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Do Input Subsidy Programs Raise Incomes and Reduce Poverty among Smallholder Farm Households? Evidence from Zambia

Nicole M. Mason and Solomon Tembo

No 198702, Food Security Collaborative Working Papers from Michigan State University, Department of Agricultural, Food, and Resource Economics

Abstract: Many of the agricultural input subsidy programs (ISPs) currently being implemented in Sub-Saharan Africa include among their objectives raising farm incomes and reducing rural poverty. However, there is a dearth of empirical evidence on the extent to which ISPs are achieving these objectives. Moreover, results from previous studies on ISPs in Zambia and Malawi, and stubbornly high rural poverty rates in both countries despite many years of large-scale ISPs, have raised doubts that ISPs are effectively reducing poverty.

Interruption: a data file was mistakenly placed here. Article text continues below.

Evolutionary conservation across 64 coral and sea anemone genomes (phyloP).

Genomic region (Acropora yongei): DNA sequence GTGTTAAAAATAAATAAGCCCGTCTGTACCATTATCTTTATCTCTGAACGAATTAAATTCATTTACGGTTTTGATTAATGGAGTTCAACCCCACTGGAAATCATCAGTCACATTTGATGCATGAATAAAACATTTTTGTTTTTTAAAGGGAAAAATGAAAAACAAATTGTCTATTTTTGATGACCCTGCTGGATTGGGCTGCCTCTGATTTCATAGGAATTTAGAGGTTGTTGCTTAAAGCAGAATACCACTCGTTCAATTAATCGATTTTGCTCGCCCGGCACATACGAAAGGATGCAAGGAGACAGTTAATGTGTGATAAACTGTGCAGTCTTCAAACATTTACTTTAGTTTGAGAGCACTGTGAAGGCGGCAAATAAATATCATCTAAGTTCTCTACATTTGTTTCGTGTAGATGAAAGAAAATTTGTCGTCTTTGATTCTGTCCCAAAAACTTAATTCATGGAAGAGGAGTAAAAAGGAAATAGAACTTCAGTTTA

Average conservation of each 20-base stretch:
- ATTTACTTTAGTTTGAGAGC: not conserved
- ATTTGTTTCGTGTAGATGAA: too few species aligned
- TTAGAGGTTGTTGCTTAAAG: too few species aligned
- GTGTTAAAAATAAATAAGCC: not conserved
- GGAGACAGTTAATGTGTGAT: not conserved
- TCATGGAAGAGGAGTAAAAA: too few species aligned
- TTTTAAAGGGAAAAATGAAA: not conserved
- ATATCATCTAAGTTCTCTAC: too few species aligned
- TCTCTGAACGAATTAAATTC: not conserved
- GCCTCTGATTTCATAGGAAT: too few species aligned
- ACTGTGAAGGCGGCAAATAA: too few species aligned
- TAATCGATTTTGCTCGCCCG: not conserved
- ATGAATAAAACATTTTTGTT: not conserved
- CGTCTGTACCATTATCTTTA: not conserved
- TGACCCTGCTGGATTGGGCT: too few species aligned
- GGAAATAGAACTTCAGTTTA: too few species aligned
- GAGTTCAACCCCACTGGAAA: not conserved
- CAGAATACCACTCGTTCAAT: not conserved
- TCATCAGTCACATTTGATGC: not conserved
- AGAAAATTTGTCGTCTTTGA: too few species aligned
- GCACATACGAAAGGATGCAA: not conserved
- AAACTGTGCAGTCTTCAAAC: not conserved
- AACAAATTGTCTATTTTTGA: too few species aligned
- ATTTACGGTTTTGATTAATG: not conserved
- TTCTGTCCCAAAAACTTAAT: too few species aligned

Keywords: Agricultural and Food Policy; Food Security and Poverty (search for similar items in EconPapers)
New Economics Papers: this item is included in nep-afr, nep-agr, nep-dev and nep-mfd
Date: 2015-02
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